Xenobiotic Metabolism


Costas loannides, Molecular Toxicology Croup, School of Biomedical and Molecular Sciences, University of Surrey, Guildford, Surrey, United Kingdom

doi: 10.1002/9780470048672.wecb628


Humans are exposed continuously and unavoidably to a myriad of potentially toxic chemicals that are inherently lipophilic and, consequently, very difficult to excrete. To effect their elimination, the human body has developed appropriate enzyme systems that can transform metabolically these chemicals to hydrophilic, readily excretable, metabolites. This biotransformation process occurs in two distinct phases, Phase I and Phase II, and involves several enzyme systems, the most important being the cytochromes P450. The expression of these enzyme systems is regulated genetically but can be modulated also other factors, such as exposure to chemicals that can either increase or impair activity. Paradoxically, the same xenobiotic-metabolizing enzyme systems also can convert biologically inactive chemicals to highly reactive intermediates that interact with vital cellular macromolecules and elicit various forms of toxicity. Thus, xenobiotic metabolism does not always lead to deactivation but can result also in metabolic activation with deleterious consequences.


It is unlikely that the human body could survive and thrive in the chemical environment it lives in if it were not endowed with effective means to protect itself from the adverse effects of the myriad of chemicals to which it is continuously and unavoidably exposed. Although scientists focus on anthropogenic chemicals, humans are exposed to even more naturally occurring chemicals, mostly phytochemicals that, like their man-made counterparts, have the potential to induce toxicity. Both anthropogenic and natural chemicals are referred to as xenobiotics (Gr. foreign to life). Humans are exposed to huge numbers of xenobiotics, in the order of 5000 to 10,000 per day, most of which emanate from the diet. Of the chemicals that humans ingest, 99.9% are natural, largely of plant origin (1).

Biologic Background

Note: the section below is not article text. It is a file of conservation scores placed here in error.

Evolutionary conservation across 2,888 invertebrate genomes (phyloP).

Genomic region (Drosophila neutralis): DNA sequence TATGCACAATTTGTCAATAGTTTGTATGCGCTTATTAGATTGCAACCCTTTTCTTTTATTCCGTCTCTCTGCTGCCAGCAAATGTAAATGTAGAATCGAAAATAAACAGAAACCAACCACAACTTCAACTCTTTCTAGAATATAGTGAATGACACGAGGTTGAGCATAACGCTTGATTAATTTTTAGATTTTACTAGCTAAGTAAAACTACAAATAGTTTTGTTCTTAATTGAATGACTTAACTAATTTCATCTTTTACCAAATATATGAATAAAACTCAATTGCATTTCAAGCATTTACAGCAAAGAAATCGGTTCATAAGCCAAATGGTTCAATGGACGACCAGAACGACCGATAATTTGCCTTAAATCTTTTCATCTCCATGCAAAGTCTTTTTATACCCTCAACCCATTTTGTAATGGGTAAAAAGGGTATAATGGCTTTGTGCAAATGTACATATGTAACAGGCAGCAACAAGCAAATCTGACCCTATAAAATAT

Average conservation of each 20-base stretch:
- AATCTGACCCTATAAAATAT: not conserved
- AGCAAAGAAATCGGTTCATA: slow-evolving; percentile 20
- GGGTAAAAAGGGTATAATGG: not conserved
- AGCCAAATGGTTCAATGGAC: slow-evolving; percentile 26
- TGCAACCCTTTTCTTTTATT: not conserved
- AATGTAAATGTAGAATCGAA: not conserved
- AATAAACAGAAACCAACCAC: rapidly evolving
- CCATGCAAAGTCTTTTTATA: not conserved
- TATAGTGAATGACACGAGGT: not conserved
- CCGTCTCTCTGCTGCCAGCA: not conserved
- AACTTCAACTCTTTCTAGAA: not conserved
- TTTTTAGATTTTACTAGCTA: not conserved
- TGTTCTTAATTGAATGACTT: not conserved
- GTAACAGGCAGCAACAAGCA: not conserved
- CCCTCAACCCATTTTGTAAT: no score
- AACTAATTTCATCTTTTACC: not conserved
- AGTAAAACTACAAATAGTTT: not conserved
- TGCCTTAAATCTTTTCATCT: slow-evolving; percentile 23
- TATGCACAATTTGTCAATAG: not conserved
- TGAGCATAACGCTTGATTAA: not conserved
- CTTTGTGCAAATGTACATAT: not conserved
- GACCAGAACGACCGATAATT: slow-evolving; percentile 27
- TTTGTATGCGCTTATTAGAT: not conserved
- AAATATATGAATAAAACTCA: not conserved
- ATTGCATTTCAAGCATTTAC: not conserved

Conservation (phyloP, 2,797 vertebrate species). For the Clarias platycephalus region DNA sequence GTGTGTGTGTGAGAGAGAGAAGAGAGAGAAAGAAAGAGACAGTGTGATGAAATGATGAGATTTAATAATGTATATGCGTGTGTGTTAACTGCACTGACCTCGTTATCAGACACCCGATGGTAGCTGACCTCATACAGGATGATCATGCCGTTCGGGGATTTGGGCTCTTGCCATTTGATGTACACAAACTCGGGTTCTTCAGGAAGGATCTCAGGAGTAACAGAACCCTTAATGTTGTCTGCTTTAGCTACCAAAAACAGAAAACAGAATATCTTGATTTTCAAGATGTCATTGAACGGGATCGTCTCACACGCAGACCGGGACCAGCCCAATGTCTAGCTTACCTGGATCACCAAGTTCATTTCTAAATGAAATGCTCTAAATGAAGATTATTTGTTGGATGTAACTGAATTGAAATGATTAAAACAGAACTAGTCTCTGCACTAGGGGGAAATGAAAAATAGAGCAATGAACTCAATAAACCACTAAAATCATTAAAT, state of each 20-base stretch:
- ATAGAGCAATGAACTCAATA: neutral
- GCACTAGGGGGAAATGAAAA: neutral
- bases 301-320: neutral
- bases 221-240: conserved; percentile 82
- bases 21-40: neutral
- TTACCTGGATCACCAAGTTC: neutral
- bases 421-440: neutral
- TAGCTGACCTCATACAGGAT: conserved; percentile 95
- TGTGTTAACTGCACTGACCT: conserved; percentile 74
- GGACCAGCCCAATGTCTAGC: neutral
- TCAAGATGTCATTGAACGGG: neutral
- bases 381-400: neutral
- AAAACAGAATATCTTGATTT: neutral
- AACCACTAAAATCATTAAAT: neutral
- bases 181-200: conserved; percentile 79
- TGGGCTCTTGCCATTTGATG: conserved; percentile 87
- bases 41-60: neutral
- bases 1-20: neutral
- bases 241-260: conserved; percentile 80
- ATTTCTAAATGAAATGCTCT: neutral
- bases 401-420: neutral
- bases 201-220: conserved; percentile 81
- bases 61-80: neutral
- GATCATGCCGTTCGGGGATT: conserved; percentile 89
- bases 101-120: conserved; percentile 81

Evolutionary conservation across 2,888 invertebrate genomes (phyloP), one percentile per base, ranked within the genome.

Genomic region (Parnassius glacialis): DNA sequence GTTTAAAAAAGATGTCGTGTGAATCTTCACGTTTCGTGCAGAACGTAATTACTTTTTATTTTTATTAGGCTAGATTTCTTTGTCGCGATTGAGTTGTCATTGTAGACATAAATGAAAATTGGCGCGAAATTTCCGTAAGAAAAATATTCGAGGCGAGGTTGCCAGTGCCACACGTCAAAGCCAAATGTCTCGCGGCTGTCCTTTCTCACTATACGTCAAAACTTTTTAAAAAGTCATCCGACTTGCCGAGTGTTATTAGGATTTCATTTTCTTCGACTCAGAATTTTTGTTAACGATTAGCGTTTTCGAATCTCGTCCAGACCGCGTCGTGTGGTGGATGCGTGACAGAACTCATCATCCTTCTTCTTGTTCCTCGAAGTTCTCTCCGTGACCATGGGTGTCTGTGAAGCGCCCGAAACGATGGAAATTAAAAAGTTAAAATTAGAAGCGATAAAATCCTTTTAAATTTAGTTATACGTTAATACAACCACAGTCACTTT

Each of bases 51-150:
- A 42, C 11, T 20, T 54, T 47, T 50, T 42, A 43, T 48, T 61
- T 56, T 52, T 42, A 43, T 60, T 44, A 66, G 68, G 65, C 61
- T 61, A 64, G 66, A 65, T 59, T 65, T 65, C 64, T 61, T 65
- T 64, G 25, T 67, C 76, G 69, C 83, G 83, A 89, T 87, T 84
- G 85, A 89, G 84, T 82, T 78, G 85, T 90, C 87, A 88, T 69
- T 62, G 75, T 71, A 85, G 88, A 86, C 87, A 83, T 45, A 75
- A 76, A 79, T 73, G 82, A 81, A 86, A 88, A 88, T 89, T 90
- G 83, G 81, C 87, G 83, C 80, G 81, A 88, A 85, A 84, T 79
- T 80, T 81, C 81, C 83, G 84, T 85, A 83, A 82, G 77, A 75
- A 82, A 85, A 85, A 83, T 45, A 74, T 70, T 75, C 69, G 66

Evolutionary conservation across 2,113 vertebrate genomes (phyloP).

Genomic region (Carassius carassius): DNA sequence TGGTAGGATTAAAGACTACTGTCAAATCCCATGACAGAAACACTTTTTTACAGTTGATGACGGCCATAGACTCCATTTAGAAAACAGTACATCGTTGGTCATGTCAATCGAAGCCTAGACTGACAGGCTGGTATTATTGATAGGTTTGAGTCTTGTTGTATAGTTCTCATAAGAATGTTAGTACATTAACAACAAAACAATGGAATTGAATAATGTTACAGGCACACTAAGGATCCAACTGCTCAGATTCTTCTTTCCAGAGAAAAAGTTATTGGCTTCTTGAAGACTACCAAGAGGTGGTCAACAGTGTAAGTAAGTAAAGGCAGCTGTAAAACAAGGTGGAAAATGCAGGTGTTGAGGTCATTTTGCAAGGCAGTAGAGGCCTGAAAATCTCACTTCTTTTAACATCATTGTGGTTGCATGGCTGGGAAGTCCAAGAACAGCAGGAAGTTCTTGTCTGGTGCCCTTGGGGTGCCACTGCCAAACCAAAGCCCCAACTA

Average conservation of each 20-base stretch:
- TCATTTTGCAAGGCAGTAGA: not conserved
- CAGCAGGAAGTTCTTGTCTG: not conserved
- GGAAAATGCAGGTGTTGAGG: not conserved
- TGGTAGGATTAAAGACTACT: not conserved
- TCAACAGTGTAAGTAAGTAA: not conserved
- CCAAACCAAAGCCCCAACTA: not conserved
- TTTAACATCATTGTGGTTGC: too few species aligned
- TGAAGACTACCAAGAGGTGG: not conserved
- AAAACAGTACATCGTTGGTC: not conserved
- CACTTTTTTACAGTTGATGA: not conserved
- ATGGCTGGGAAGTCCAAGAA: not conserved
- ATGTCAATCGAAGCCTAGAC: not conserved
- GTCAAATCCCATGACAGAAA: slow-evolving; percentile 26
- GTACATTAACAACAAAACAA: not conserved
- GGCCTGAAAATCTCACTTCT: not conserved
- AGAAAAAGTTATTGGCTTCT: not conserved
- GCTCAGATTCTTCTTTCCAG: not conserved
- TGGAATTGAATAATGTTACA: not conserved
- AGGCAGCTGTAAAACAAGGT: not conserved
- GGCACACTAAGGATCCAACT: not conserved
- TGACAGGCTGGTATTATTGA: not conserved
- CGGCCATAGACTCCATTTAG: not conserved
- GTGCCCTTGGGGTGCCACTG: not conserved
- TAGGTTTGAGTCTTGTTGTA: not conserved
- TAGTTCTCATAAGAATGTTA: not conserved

Most chemicals to which humans are exposed cannot be exploited by the body either to generate energy or to use as structural blocks to build new tissue; they cannot be used as essential cofactors for enzyme reactions nor as chemical messengers. During the last three decades, however, it has become evident that some dietary phytochemicals possess biologic activity and have the potential to afford protection against major degenerative diseases of high morbidity, such as cancer and cardiovascular disease; this protection may explain the epidemiological findings that populations that consume diets with high vegetable and fruit content are less susceptible to these fatal diseases. Because most of xenobiotics offers no benefit to the human body, its immediate response is to prevent exposure and/or eliminate them. For this objective to be achieved, the body has developed as a first line of defense several transporter systems, such as the P-glycoprotein, which prevent the absorption of chemicals through the gastrointestinal tract by facilitating their efflux from the enterocytes into the intestinal lumen (2). For chemicals that at least partly overcome this obstacle and reach the blood circulation, its immediate response is to excrete them, primarily through the kidney and biliary routes. Chemicals that reach the systemic blood circulation through which they are distributed to the body tissues must traverse lipoid membranes, so they are inherently lipophilic. Because the body finds it difficult to eliminate such lipophilic chemicals, to prevent them from accumulating, it has developed as a defense mechanism several enzyme systems that are adept at metabolically converting them to hydrophilic products, facilitating in this way their elimination. The metabolic conversion of a lipophilic compound to a hydrophilic metabolite is known as biotransformation. Moreover, in most cases, such metabolism abolishes biologic activity because the generated metabolites, unlike the parent compound, cannot reach their site of action and/or fail to interact with the appropriate receptor. However, less frequently, metabolism of an inert chemical can produce a biologically active metabolite(s). In clinical therapy, chemicals may be administered as prodrugs, where the pharmacologically active entity is a metabolite (Table 1). Very occasionally, a change in pharmacological activity may occur following biotransformation; for example, iproniazid, an antidepressant, is metabolized to isoniazid, an antitubercular drug. Thus, metabolism has a profound effect on the biologic activity of a chemical. It is unlikely that the human body could withstand the constant onslaught of chemicals and survive in such a hostile chemical environment if such effective defense mechanisms were not operative.